Online retailer Amazon has revealed #AmazonCart, a feature that allows you to add items to your Amazon shopping cart via Twitter.
In order to use the functionality, consumers must link their Twitter and Amazon accounts by editing their Amazon social settings. Then, when consumers see tweets containing Amazon product links with goods they would like to purchase, they can reply to the tweets with the hashtag #AmazonCart to save those items to their carts to purchase later.
As has always been the case, customers can review or edit their carts at any time on Amazon.com, but they will now also receive reply tweets from @MyAmazon describing the status of their #AmazonCart requests. That includes whether the item was successfully added to a cart, whether the item is out of stock, or how customers can finish checking out later, Amazon says.
Amazon also notes most content on Twitter is public, so #AmazonCart replies will be visible to whomever a Twitter user replied to, as well as to those viewing the conversation or the user’s timeline unless the Twitter account is set to private.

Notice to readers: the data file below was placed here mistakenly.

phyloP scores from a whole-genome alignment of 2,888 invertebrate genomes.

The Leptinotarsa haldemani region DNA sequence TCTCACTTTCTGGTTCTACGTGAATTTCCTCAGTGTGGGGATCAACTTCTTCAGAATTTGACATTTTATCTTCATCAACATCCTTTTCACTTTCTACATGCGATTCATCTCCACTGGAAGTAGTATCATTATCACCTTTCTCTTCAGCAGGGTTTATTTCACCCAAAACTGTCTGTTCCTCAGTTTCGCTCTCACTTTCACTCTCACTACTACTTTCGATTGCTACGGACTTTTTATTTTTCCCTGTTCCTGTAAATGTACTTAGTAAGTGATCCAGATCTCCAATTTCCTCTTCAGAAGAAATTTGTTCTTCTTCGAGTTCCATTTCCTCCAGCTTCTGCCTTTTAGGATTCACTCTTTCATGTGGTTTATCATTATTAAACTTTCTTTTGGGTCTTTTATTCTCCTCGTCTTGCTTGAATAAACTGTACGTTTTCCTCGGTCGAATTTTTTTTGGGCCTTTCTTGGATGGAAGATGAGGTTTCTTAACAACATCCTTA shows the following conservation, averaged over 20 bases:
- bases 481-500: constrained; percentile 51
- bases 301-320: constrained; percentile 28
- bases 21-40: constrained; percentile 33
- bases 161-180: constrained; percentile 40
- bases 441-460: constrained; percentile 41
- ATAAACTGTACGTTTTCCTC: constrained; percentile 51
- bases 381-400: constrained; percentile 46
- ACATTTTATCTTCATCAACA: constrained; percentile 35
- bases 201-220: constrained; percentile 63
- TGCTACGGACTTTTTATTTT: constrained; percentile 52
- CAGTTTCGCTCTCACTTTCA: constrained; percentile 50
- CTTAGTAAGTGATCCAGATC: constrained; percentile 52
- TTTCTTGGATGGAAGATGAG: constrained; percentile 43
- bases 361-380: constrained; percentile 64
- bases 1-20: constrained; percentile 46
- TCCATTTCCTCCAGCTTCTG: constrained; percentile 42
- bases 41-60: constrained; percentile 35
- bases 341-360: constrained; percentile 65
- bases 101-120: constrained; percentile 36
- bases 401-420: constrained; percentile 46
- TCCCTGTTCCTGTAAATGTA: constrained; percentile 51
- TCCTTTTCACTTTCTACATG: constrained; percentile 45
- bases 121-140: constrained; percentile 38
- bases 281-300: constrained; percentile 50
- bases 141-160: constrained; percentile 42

So what makes content go viral? And what makes people participate in these phenomena?
Instagram is determined to introduce as many new features as possible in 2016 and that's why it has launched Live video on Stories, as well as ephemeral posts on direct messages.
Audience targeting can be challenging in social media, especially when brands make quick assumptions about their target users. How can you avoid generalisation and what are the real benefits of it?
While it typically conjures up images of consumers clamoring for deals on big ticket items, American retailer Walgreens is hoping that this year it can be the first place consumers turn for inexpensive gifts like wine, candles and small toys.